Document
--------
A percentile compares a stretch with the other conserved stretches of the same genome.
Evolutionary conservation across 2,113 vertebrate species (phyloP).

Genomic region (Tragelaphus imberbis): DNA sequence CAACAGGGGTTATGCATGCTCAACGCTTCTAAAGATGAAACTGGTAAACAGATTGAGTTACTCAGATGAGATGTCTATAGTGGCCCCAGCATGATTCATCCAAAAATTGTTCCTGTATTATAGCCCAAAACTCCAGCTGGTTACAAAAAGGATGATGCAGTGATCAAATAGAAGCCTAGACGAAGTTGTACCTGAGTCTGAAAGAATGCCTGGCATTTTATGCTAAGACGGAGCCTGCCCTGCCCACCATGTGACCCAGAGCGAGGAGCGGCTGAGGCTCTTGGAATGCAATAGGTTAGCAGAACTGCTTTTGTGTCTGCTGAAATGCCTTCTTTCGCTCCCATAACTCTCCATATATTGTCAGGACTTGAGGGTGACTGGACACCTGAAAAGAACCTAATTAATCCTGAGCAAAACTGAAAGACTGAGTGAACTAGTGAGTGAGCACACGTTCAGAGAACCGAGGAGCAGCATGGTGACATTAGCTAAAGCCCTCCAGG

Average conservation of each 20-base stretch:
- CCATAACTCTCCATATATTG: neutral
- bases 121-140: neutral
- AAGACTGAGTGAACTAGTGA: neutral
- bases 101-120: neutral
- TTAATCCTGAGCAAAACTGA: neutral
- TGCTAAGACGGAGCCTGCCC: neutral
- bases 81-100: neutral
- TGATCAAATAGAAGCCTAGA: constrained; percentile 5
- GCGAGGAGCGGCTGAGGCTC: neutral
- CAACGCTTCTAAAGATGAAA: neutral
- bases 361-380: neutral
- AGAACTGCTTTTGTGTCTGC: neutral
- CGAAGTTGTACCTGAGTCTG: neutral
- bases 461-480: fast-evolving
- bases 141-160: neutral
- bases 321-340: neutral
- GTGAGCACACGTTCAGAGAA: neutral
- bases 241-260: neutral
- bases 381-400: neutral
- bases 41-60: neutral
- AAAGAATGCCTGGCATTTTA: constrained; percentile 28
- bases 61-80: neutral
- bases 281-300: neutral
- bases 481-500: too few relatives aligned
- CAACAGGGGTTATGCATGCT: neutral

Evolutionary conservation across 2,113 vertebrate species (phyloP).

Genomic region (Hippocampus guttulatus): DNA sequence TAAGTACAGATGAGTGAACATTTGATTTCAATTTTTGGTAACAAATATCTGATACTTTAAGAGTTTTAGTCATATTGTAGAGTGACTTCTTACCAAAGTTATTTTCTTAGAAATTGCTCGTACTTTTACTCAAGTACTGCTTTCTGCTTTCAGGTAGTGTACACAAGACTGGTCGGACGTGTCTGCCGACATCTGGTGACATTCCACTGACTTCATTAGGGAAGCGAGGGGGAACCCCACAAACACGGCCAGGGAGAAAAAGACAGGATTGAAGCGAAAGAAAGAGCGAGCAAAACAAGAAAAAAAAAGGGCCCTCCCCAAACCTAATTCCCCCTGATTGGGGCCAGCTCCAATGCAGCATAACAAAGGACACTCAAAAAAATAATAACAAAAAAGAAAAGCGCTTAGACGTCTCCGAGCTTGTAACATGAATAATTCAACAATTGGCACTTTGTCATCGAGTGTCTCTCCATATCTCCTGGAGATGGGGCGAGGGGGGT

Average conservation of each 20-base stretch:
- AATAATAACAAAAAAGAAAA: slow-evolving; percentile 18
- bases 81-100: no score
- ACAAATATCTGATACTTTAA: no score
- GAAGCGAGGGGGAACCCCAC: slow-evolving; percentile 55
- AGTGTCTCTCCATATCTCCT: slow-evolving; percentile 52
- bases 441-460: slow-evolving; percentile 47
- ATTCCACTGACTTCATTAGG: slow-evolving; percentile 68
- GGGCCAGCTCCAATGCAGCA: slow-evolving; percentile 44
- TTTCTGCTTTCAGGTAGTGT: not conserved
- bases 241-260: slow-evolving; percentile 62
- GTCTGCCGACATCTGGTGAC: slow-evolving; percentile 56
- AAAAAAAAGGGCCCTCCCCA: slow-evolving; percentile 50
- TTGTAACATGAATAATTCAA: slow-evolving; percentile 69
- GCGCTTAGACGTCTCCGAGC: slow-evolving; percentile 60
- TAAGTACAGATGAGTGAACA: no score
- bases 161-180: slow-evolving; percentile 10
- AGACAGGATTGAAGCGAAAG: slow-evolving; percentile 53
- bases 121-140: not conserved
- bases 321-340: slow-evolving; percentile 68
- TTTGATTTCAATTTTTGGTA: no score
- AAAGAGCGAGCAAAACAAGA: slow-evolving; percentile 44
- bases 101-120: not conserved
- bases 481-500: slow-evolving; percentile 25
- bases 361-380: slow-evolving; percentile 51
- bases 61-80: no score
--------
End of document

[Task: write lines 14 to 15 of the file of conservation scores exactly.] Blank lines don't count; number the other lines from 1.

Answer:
- CAACGCTTCTAAAGATGAAA: neutral
- bases 361-380: neutral